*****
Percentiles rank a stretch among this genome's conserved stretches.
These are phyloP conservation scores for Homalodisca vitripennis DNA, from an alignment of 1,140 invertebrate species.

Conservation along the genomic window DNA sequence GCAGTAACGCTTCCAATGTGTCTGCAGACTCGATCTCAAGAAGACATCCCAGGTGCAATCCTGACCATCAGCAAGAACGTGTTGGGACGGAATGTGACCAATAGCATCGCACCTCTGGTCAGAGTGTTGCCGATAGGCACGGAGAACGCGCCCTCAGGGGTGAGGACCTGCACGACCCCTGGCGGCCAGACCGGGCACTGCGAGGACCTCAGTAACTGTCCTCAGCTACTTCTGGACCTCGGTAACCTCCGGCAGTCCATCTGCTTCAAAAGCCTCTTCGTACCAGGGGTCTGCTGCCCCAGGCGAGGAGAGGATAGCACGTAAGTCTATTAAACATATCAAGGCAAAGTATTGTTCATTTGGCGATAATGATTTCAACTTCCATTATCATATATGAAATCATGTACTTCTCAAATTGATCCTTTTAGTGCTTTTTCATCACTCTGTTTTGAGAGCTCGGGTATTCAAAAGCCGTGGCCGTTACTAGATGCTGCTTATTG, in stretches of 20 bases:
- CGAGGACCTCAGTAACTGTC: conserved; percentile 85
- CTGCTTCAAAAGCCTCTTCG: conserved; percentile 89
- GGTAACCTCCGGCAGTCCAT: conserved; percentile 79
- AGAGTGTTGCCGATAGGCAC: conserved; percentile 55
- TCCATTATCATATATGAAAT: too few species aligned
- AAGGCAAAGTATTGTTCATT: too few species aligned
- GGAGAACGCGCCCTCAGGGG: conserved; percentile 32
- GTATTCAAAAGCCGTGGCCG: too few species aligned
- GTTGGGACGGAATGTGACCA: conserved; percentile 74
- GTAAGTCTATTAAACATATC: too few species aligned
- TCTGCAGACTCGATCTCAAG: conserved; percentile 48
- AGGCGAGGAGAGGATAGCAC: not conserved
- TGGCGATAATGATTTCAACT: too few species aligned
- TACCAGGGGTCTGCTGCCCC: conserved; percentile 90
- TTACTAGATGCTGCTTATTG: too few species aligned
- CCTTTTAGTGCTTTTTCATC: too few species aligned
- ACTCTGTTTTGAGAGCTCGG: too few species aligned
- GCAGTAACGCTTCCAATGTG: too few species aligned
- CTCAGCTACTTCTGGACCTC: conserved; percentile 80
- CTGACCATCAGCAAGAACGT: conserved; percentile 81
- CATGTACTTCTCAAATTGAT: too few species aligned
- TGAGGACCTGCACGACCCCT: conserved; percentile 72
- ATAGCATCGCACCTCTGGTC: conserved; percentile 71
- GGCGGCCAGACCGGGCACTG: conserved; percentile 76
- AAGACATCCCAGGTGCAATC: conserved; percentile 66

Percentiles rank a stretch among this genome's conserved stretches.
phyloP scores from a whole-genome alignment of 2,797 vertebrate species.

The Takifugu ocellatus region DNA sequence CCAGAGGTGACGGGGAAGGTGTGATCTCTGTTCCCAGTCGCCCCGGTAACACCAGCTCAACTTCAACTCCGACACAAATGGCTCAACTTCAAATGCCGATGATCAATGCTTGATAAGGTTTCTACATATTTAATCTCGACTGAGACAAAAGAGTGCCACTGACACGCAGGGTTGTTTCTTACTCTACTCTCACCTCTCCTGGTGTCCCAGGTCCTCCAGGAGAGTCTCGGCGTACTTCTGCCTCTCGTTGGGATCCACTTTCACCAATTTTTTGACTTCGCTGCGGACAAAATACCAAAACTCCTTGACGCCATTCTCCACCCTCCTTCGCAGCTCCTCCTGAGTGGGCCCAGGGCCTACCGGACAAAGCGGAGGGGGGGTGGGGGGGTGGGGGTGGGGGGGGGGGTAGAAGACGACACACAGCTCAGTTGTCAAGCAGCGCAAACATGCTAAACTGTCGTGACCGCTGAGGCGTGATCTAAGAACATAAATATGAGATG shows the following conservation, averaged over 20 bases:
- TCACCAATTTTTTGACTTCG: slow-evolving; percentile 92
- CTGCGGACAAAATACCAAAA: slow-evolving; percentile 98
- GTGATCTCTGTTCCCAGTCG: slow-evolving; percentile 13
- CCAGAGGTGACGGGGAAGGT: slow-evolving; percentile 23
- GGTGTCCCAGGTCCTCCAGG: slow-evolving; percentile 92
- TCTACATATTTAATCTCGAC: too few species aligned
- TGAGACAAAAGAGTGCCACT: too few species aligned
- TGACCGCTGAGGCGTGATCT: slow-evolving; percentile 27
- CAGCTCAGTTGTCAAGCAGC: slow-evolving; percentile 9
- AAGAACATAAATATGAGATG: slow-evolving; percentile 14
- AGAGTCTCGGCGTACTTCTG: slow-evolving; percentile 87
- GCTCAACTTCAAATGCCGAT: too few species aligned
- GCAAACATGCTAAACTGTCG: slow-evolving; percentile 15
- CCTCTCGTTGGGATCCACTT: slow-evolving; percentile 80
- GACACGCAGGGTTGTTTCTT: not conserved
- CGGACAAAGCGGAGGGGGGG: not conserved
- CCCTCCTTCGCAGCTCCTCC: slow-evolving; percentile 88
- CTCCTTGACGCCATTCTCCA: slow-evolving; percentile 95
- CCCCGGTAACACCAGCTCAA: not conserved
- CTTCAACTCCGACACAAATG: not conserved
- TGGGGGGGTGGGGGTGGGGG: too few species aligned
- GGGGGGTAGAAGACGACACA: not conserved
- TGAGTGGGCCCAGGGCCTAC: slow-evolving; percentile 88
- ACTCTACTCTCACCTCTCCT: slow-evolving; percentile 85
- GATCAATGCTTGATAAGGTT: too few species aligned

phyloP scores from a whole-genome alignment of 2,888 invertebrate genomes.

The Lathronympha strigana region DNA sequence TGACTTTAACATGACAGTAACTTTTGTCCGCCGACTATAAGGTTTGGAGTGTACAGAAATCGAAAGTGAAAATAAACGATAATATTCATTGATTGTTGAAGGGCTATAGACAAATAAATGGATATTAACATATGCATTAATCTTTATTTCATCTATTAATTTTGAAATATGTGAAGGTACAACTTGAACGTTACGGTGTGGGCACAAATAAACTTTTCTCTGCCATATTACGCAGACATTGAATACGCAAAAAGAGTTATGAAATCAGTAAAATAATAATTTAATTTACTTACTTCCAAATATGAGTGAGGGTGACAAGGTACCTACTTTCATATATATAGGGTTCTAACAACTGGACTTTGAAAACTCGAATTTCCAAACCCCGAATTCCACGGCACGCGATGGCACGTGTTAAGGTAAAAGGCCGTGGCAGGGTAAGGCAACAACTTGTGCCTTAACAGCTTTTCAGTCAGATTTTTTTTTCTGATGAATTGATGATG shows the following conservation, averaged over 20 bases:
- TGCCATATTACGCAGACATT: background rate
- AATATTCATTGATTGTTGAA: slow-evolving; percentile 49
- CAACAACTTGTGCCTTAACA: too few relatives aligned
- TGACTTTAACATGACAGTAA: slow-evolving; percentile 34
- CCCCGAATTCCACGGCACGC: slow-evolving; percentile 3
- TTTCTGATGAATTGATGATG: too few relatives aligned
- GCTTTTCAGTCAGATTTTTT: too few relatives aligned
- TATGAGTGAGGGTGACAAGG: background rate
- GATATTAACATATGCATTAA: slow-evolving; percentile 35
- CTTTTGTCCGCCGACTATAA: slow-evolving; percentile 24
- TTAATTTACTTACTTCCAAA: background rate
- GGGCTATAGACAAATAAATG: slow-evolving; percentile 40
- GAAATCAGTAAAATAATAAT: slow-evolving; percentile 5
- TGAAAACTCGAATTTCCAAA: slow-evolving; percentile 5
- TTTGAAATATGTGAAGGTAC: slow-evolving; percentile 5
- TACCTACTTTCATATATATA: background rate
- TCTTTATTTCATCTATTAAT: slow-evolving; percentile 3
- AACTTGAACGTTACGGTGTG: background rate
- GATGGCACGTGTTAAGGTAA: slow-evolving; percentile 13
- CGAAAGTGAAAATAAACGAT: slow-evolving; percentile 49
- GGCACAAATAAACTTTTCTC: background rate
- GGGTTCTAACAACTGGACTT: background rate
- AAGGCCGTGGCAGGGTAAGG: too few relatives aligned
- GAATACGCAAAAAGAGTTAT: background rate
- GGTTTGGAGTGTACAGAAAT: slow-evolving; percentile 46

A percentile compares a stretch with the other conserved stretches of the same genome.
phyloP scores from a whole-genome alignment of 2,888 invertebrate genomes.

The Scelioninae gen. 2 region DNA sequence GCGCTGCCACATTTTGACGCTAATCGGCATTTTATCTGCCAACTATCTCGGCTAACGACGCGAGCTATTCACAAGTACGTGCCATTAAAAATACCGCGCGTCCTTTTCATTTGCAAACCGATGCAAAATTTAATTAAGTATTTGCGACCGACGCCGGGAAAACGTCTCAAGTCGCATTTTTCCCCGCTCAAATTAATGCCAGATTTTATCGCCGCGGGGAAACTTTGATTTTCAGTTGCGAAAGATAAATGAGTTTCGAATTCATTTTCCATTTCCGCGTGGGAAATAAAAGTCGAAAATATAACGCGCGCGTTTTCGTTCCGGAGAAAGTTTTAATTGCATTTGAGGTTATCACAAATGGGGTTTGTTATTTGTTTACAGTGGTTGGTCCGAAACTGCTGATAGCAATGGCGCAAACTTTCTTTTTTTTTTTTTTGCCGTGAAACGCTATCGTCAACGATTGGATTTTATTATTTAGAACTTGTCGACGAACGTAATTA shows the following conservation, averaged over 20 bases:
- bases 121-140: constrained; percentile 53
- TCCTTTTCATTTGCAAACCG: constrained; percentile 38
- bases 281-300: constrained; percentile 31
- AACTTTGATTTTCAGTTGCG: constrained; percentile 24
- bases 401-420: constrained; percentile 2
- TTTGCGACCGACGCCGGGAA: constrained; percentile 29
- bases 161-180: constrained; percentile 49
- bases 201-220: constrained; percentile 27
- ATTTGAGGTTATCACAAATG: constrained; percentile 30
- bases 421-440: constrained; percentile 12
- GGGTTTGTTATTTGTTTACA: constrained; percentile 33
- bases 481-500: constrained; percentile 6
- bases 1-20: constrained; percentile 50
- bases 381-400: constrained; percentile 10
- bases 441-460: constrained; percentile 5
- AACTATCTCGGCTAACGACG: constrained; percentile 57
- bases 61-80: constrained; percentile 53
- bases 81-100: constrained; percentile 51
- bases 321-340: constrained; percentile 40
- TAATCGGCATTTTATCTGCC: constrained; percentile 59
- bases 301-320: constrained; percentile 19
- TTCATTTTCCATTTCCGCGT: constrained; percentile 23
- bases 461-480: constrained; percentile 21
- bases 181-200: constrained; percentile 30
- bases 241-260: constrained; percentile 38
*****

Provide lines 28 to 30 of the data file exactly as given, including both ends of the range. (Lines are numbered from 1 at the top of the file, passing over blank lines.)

- AAGACATCCCAGGTGCAATC: conserved; percentile 66

Percentiles rank a stretch among this genome's conserved stretches.
phyloP scores from a whole-genome alignment of 2,797 vertebrate species.